Post Pandemic Pastoral Priorities

I’m here today to riff on some post pandemic pastoral priorities. This is in a way, a continuation or an expansion of the last podcast, which was too many weeks ago. Really boy, I’ve been slacking here in the summer sun. I did one on re-entry resolutions, just talking about how this was a unique time to make some changes in our routines, much like a new year, but in a bigger way.

As things open up and restrictions are lifted, just a great time to change routines and patterns of life and ministry, and I hope you’re doing that. I want to suggest three post pandemic pastoral priorities that might fit into your re-entry resolutions or not, but I’m going to throw these out for your consideration.

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How Power Messes You Up

I saw an article the other day from The Atlantic titled “Power Causes Brain Damage: How leaders lose mental capacities–most notably for reading other people–that were essential to their rise.” Here is the opening paragraph. “If power were a prescription drug, it would come with a long list of known side effects. It can intoxicate. It can corrupt. It can even make Henry Kissinger believe he’s sexually magnetic. But can cause brain damage?

The article really unpacks how, when people experience power, they actually lose the capacity to empathize, and of course, that is related to reading people and responding to people and ultimately leading well. Basically it actually affects our brains.

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It’s Not Your Job

Just the other day I was listening to a pastor who is a Christian leader who I respect greatly, but he said something that made me kinda sit up in my seat and question what I heard. I came to the conclusion that I had to disagree with him, and in disagreeing, I realized what this man stated explains a lot of challenges that we’re facing in the church right now.

The statement had to do with this fellow expressing his call to build the church. When he said that, I stopped and thought to myself that Jesus is the one who builds the church and that our call is to make disciples that as we make disciples. The church grows and Jesus puts the body together and builds the church.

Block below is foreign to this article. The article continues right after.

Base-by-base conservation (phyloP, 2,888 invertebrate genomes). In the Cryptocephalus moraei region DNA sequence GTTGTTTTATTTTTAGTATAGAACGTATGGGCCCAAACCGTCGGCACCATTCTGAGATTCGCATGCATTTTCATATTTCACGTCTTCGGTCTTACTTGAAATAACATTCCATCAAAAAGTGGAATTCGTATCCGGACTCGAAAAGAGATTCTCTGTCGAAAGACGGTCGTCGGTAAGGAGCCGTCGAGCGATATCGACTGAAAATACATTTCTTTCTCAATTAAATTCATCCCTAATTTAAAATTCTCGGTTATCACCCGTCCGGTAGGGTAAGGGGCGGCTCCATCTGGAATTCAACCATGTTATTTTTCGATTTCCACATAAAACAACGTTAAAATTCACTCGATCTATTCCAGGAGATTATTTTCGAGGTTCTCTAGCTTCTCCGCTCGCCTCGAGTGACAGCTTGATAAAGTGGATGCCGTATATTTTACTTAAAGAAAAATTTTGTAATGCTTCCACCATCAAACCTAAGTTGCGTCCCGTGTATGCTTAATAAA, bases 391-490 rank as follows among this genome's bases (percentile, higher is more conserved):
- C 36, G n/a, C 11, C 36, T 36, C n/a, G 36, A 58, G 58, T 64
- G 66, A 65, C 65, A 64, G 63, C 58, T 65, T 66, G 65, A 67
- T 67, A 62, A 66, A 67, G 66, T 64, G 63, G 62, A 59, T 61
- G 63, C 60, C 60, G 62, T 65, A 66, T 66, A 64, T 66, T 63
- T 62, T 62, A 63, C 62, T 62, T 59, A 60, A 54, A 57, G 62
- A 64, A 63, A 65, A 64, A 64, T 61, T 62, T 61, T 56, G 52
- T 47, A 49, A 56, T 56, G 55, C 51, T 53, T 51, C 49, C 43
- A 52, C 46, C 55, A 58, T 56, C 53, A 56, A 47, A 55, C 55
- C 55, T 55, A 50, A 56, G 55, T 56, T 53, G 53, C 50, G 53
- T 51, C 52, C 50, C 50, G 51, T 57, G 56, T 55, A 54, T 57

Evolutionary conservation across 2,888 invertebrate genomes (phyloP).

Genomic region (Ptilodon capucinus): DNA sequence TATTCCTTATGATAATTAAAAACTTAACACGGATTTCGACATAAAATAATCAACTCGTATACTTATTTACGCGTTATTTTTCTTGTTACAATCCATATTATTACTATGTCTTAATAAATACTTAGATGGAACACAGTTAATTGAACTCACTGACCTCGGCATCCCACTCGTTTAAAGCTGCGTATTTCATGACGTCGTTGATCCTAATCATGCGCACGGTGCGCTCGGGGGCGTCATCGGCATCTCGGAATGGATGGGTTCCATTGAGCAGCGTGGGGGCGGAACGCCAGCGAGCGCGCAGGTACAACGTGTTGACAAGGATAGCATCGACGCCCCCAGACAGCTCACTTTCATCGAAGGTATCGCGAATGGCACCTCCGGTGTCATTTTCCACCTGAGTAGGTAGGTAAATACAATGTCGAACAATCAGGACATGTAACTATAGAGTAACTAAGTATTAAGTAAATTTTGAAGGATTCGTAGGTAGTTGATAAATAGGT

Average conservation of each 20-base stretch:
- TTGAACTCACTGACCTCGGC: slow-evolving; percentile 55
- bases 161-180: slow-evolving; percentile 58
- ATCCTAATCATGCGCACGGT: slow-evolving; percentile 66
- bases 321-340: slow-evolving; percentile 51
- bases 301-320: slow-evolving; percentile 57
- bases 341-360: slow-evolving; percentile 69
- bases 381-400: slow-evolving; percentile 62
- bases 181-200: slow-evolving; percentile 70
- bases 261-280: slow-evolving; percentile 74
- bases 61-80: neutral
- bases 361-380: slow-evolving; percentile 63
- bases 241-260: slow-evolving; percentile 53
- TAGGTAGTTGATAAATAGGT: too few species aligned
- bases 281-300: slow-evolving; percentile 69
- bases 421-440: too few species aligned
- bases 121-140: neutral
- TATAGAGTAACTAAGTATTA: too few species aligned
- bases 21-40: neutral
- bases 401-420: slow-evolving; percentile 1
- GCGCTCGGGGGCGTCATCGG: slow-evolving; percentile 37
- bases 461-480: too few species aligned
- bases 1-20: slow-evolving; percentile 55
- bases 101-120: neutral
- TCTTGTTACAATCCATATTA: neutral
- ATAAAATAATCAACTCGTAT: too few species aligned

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Measuring Ministry Success

Today I’m just going to read the table of contents of an old book. I’d be surprised if I’ve never referenced this book in the past because it’s a classic, incredibly helpful, encouraging book in all areas and all times and places for pastors. It’s a book called “Liberating Ministry from the Success Syndrome” by Kent and Barbara Hughes. It came out in 1987, with a rework in 2008.

I came across this book early in my ministry life. In fact, it may have actually been on internship where someone recommended it to me or in my pastoral training before I was a pastor. I became a pastor in 1990, so it would have been out by then.

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You Won’t Like The Answer

Today’s topic is a question: what is the greatest challenge, the greatest need of churches, large and small right now? What is the thing that is bottle-necking, hindering, or in some way slowing down churches of every size from moving ahead?

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